The protesters at Shaheen Bagh were on Tuesday removed from their iconic protest site in view of the lockdown announced by the Delhi government to deal with the coronavirus pandemic.
The 101-day sit-in was a symbol of brave resistance to what was perceived as a discriminatory citizenship Act and the fact that it was led by a bunch of Muslim women of diverse ages lent it a unique character. The protest model was replicated in other parts of India during the prolonged people’s movement against the Citizenship Amendment Act (CAA), National Population Register (NPR) and the proposed National Register of Citizens (NRC).
In the wake of the countrywide anti-CAA protests, the government had ruled out implementation of the NRC, but the announcement was received with scepticism. The protest in a small corner of south-east Delhi drew attention worldwide because it remained peaceful throughout, though it was the target of vicious verbal and even physical attacks from right-wing groups. It was dubbed as pro-Pakistani, jihadist and anti-national, but the symbols and graffiti at the protest site, which have been wiped out by the police now, were all deeply nationalistic in nature with the Tricolour being waved and the Constitution constantly being cited.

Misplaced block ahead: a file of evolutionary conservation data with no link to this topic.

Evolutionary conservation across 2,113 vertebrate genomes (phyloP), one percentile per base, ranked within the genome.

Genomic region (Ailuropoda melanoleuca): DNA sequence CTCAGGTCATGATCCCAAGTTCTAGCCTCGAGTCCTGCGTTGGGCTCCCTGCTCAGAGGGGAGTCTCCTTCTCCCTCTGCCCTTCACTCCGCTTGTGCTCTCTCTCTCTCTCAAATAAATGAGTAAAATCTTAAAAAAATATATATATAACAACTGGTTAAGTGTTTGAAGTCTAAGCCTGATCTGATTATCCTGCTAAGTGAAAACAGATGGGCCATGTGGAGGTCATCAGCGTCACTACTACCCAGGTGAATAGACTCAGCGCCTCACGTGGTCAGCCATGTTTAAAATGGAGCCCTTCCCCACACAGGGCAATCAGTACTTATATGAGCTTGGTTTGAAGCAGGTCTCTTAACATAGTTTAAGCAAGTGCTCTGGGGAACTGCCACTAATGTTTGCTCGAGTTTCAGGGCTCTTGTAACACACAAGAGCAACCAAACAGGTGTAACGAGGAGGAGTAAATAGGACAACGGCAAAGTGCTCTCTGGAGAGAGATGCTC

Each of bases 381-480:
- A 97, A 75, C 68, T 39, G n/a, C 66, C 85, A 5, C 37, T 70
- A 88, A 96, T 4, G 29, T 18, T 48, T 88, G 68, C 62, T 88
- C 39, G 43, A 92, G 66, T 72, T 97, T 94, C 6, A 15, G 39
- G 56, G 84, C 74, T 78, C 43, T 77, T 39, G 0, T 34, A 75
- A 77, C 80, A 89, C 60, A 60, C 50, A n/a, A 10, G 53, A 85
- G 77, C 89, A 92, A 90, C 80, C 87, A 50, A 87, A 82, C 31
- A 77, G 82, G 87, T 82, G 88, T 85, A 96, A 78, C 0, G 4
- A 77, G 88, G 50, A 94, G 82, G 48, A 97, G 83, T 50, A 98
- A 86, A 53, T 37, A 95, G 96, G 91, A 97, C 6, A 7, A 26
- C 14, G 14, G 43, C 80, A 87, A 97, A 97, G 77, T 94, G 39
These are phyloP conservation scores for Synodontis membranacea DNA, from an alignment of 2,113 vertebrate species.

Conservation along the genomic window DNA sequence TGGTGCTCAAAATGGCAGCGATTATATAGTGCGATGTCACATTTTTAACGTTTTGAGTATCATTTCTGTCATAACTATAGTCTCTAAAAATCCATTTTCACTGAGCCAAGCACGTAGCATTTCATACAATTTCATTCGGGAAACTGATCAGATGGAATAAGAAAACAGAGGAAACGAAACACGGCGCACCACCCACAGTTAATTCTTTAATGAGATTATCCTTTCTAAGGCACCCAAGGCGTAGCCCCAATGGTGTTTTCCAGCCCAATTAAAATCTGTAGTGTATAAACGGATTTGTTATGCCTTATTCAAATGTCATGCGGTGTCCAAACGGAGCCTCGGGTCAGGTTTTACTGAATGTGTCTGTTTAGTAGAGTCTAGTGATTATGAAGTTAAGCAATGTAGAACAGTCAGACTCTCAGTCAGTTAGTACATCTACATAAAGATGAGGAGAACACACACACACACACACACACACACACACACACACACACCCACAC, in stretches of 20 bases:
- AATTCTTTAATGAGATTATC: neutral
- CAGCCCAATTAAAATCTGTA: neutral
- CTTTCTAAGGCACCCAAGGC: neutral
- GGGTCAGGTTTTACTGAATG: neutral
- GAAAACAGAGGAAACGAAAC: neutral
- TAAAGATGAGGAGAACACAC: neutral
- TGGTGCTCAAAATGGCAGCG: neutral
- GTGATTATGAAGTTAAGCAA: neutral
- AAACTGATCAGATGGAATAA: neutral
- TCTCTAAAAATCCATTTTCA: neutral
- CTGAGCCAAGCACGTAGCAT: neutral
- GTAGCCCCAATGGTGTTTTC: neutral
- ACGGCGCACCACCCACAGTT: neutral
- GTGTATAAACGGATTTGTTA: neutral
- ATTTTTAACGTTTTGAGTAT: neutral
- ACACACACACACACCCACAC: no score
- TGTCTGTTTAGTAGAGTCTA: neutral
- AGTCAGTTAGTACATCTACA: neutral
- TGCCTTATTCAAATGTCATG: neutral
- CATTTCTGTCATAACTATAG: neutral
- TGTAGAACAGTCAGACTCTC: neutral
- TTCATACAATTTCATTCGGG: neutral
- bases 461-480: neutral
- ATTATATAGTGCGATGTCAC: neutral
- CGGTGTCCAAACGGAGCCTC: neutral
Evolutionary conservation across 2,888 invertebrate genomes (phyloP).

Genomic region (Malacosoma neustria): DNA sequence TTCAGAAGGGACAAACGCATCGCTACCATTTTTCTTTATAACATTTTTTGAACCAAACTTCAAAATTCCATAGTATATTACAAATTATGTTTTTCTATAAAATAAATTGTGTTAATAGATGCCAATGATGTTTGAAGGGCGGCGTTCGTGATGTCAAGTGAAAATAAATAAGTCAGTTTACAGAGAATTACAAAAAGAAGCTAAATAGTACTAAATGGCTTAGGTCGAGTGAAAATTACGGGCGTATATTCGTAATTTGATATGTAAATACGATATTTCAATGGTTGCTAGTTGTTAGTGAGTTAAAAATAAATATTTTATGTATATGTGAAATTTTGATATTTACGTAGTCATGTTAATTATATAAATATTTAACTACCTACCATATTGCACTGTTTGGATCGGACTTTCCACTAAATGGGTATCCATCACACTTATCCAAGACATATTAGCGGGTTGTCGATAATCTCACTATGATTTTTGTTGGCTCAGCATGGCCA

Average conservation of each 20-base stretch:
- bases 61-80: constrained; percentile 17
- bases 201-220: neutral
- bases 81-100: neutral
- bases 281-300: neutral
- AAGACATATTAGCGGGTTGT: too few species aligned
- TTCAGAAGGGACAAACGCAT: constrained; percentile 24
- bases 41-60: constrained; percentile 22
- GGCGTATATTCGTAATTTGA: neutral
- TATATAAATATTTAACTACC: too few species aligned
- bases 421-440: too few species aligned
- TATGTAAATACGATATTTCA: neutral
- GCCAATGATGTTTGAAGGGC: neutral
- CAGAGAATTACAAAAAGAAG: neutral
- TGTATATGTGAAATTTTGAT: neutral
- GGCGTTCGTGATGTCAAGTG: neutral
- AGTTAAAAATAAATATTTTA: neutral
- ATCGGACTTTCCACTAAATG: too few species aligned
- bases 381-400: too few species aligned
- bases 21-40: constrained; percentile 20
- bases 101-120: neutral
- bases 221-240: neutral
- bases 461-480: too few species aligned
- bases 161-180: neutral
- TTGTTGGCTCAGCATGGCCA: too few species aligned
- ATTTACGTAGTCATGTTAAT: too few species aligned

There were attempts to paint the elderly Muslim women leading the protest, dubbed the daadis and naanis of Shaheen Bagh, as misguided individuals led astray by vested interests and those wanting to break India or the tukde tukde gang, but it soon became clear that this was a movement primarily driven by fear of being rendered stateless, of being thrown out of the only country that they called home. Politicians of different hues tried to cash in on the protest, either by piggybacking on it to oppose the CAA or by violently slamming it to cater to their constituency.
In the run-up to the 8 February Delhi Assembly election, Shaheen Bagh became the favourite punching bag of the BJP with one party MP even warning that the largely women-led protest would result in the rape and abduction of daughters and wives. Union Home Minister Amit Shah, in an election rally in Babarpur, called upon voters to press the electronic voting machines with such anger in favour of the Lotus (symbol of the BJP) that the current would be felt all the way in Shaheen Bagh.
However, the polarising campaign cut no ice with the voters who gave a resounding mandate to the Aam Aadmi Party, which in turn remained strategically silent on the protest. After the death of an infant at the protest site, the Supreme Court stepped in and set up a team of interlocutors to solve the impasse.
By then the people’s movement began to be seen as a largely Muslim campaign. After the onset of coronavirus, many agitators moved away except for a small group of determined women. With the lockdown imposed in Delhi, their removal became a fait accompli. In the process, the protesters perhaps lost some of their moral high ground.